And then we fought another war. You know Dorie Miller, the spud peeler who came out of his galley to fight while white officers slept at Pearl Harbor. And I think of Robert Brooks, another “first Negro”, and of my own nephew. We fought a war to end fascism whose germ is German race superiority and the oppression of other peoples. A Negro soldier returned from that war—he was not even allowed to take off his uniform before he was lynched for daring to exercise his constitutional right to vote in a Democratic primary.

Yes, we fought to end Hitlerism. But less than 7 years after the end of that war, I find men who lead my government paying out my money and your money to support the rebirth of Hitlerism in Germany to make it a willing partner in another war. We thought to destroy Hitlerism—but its germ took root right here. I look about me, at my own people—at all colored peoples all over the world. I see the men who lead my government supporting oppression of the colored peoples of the earth who today reach out for the independence this nation achieved in 1776.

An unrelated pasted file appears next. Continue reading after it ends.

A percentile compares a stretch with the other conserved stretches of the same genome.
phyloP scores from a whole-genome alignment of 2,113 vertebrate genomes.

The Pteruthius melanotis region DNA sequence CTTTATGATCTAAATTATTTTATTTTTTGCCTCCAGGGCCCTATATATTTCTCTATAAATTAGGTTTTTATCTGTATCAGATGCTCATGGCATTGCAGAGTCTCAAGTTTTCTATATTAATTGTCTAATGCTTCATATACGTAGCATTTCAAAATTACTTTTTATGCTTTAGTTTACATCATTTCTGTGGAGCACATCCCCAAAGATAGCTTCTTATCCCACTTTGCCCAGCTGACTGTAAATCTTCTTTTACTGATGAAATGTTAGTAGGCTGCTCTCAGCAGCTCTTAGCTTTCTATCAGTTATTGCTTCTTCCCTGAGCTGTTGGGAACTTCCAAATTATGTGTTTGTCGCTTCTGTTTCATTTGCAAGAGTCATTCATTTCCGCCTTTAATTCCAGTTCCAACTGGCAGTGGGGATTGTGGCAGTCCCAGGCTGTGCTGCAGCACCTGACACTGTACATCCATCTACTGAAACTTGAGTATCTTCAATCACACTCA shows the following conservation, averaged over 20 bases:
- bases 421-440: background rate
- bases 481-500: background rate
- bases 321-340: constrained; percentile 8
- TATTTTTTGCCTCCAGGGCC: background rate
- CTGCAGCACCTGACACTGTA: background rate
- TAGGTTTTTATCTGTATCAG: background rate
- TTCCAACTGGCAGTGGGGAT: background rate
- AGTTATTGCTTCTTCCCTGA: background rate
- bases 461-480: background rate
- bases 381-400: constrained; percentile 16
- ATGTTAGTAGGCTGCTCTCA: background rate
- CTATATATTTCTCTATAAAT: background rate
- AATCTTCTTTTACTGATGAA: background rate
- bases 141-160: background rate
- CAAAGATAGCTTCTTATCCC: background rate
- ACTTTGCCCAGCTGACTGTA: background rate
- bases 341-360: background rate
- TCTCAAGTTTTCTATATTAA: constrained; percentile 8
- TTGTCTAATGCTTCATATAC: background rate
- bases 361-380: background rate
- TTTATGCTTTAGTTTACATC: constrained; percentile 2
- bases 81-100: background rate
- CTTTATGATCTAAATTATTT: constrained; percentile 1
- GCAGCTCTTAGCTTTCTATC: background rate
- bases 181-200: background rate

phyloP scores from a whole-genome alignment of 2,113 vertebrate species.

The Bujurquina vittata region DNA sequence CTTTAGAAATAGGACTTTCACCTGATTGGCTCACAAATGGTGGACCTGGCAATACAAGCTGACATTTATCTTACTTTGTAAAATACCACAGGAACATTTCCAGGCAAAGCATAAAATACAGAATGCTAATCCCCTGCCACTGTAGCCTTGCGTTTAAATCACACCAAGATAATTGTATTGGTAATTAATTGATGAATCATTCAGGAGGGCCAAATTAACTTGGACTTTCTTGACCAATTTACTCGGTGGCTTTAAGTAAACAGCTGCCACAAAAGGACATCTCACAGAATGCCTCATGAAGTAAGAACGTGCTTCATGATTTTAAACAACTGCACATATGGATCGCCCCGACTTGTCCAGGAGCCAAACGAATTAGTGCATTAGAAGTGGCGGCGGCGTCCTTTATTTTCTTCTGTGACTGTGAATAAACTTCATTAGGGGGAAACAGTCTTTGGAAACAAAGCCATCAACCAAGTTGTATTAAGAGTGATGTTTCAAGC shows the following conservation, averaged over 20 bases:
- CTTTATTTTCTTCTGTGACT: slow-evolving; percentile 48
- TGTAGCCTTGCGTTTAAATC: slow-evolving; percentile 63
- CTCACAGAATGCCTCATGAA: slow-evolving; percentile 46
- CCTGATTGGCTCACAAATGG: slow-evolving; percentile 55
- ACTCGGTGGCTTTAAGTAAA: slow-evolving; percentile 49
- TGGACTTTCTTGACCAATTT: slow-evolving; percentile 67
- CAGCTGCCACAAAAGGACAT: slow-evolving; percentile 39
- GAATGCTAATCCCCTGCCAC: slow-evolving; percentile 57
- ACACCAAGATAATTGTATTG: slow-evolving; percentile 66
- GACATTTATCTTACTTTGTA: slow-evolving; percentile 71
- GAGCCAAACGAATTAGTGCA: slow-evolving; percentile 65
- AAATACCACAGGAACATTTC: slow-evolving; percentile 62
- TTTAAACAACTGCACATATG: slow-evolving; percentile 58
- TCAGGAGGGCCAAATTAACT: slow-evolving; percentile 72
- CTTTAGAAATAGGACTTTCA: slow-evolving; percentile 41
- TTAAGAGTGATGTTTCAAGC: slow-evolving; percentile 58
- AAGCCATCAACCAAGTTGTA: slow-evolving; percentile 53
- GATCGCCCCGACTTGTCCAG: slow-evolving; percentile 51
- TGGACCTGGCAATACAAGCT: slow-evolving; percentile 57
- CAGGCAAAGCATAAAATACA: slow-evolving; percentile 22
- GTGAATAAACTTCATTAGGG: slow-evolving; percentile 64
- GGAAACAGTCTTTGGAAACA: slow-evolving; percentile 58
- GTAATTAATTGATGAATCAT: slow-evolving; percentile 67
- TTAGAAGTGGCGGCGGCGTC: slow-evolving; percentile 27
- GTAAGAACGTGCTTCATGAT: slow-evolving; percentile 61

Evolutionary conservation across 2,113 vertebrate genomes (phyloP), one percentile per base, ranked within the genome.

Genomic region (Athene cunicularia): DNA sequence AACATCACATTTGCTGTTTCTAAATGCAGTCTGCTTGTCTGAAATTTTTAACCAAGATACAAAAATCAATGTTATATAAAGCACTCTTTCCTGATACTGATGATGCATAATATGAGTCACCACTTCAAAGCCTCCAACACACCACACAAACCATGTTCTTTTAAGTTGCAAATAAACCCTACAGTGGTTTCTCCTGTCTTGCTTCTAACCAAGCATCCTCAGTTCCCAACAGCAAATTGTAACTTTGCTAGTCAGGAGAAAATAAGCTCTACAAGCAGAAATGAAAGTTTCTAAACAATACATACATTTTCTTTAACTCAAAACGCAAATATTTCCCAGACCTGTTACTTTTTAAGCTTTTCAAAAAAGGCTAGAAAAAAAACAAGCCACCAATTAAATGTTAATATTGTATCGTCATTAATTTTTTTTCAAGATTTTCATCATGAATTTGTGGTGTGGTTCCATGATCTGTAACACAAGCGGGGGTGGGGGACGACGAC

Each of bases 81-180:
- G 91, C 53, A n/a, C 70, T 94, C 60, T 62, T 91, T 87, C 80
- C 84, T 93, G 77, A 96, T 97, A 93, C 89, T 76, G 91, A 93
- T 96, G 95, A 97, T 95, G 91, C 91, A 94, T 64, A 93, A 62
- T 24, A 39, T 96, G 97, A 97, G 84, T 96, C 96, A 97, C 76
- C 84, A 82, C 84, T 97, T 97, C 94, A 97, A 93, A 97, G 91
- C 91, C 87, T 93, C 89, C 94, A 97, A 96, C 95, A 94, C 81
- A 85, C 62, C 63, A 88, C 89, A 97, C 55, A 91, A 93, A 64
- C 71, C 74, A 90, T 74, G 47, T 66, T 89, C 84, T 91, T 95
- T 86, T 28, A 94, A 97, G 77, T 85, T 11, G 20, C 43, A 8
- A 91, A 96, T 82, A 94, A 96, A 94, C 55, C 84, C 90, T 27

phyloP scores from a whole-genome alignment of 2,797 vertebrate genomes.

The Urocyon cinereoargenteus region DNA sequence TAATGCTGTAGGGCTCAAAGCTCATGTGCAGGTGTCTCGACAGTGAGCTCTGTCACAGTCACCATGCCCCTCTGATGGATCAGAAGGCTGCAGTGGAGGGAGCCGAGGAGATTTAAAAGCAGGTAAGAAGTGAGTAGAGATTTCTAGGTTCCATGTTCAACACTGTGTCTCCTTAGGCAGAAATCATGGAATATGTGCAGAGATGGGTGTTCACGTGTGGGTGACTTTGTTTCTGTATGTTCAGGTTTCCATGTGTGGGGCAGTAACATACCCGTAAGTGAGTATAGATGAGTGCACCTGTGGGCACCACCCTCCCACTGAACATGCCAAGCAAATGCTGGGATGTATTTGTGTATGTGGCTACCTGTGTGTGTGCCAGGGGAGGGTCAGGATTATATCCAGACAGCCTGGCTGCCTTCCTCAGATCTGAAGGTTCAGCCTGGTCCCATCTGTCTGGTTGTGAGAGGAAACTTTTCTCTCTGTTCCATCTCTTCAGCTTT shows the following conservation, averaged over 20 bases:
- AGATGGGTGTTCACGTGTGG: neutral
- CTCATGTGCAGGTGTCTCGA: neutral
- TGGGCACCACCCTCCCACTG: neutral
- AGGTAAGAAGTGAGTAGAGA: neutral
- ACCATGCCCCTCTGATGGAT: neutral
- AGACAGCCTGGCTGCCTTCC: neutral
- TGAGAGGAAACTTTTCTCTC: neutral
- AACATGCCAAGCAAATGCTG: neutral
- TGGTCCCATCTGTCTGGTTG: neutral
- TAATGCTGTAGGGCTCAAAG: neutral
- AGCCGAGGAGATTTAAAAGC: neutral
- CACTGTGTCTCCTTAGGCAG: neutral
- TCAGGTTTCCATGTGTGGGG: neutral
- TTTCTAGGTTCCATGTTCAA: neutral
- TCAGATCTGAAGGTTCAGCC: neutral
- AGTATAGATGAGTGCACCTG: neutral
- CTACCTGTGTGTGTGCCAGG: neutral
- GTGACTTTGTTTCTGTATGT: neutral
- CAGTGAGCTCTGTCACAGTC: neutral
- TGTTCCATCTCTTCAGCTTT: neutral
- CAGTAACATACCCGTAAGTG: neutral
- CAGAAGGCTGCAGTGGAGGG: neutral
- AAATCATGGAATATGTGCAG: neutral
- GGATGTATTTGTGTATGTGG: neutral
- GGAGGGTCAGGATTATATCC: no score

Yes, it is my government that supports the segregation by violence practiced by a Malan in South Africa, sends guns to maintain a bloody French rule in Indo-China, gives money to help the Dutch repress Indonesia, props up Churchill’s rule in the Middle East and over the colored peoples of Africa and Malaya. This week Churchill’s general in Malaya terrorized a whole village for refusing to act as spies for the British, charging these Malyan and Chinese villagers who enjoyed no rights and no privileges—and I quote him literally—“for failing to shoulder the responsibility of citizenship.” But neither the Malayan people—nor the African people who demonstrate on April 6—will take this terror lying down. They are fighting back.